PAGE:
Both her face and fate make her appear a hopeless young woman.
Sabba had a major hysterectomy, a surgical operation to remove all or part of the uterus. The surgery may also involve removal of the cervix, ovaries, fallopian tubes and other surrounding structures. She had fibroid, which led to abnormal bleeding from her uterus. To fix her condition, hysterectomy was prescribed and performed.
But the surgical procedure, she laments, made her life ‘barren’. And the very unsinkable feeling has now become a major source of despair in her life.
Her condition has a name: hysterectomy depression.
And dealing with such cases since long makes Dr Bilquis Jameel one of the seasoned gynaecologists of Kashmir. She turns into a biology teacher while explaining Sabba’s mental agony.
“Ovaries are an important part of a woman’s reproductive system that secrete Estrogen and Progesterone,” Dr Bilquis says. “Estrogen is a female hormone, which gets withdrawn after Menopause [the period in a woman’s life when menstruation ceases].”
Once that happens, she says, age-related changes occur in women bodies, like wrinkles, dull skin and weak bones. “Apart from mood swings, many patients also suffer from depression.”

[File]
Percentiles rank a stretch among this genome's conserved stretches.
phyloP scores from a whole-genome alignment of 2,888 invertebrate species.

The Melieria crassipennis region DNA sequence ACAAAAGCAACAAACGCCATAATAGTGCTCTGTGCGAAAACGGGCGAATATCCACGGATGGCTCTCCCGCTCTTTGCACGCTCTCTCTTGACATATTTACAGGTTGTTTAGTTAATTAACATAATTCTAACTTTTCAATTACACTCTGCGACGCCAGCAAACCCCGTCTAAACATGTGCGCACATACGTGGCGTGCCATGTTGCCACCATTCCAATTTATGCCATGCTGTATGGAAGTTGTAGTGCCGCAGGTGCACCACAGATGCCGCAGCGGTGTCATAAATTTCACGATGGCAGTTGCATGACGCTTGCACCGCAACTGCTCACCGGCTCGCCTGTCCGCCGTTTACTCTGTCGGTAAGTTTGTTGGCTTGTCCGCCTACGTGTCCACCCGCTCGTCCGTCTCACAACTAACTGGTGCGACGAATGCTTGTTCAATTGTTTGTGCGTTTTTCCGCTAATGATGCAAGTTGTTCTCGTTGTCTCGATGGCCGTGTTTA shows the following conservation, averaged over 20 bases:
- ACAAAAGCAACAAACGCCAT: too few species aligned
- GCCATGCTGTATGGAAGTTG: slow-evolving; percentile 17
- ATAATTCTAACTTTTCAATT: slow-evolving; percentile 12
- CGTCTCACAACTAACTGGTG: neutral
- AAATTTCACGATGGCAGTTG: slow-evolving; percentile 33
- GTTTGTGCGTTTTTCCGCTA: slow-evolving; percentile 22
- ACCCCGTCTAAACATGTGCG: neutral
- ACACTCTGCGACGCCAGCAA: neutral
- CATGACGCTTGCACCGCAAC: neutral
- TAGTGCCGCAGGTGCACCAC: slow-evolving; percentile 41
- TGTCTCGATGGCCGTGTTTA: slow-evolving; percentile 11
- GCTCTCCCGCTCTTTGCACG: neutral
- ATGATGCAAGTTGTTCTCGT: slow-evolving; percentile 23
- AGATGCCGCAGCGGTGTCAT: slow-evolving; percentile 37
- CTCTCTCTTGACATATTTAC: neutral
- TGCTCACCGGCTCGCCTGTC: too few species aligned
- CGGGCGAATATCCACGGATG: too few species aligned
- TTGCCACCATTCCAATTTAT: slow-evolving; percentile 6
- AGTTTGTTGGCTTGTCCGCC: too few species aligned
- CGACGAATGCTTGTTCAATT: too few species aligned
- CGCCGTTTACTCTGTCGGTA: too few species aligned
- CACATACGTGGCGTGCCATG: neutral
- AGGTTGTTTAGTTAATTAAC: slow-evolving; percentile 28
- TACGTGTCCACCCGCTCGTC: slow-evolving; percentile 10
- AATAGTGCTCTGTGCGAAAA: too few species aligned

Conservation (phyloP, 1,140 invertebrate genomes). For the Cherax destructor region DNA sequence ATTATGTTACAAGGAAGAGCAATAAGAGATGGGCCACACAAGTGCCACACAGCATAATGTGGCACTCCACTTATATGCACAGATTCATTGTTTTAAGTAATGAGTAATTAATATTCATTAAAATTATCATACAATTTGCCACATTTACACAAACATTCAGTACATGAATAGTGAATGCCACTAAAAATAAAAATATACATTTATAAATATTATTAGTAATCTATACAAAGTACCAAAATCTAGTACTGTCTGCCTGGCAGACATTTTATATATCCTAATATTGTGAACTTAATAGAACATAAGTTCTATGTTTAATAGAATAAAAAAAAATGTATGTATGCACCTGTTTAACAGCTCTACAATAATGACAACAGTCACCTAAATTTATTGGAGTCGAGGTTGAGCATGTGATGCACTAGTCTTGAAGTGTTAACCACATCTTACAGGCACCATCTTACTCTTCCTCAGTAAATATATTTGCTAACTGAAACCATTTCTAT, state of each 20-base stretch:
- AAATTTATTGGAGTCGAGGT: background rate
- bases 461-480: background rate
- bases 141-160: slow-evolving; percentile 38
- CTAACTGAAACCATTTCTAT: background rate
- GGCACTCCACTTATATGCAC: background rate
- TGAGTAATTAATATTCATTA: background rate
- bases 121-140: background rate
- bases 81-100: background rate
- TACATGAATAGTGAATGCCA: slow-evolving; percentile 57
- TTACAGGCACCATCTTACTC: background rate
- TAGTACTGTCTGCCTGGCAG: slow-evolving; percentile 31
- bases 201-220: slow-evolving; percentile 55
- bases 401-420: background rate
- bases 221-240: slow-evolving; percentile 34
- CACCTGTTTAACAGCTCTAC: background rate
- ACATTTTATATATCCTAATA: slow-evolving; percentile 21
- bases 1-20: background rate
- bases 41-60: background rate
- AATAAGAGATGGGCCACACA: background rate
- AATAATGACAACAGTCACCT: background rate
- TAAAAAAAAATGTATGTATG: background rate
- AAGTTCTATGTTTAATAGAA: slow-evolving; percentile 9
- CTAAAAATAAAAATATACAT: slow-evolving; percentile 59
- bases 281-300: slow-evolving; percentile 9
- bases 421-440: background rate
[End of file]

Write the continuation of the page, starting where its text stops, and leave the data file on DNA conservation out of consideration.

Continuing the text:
That’s how the ‘inactive ovaries’ bring age-related mood changes in women after they cross mid-forty or fifty age mark. But many young women, who lost their ovaries due to surgical procedures like hysterectomy, end up nursing the womb-related depression in their lives.
“Most of the hysterectomies are performed by doctors, like general surgeons, who’re not gynaecologists,” Dr Bilquis continues. “A patient comes to them and says: I’ve heavy bleeding. And without completely evaluating the patient, hysterectomy is being performed, which’s wrong.”
Kashmir’s major maternity hospital, Lal Ded alone performed 459 hysterectomies in the last two years. The total number of hysterectomies performed during the same period in Kashmir is unknown because most of these procedures are reportedly done in private hospitals. These institutions are reluctant to share data on such cases.
But undeniably, hysterectomy is a life-saving procedure, which comes with depressive side-effects. The surgery is now increasingly sending many young women, like Ameena, into a state of shock.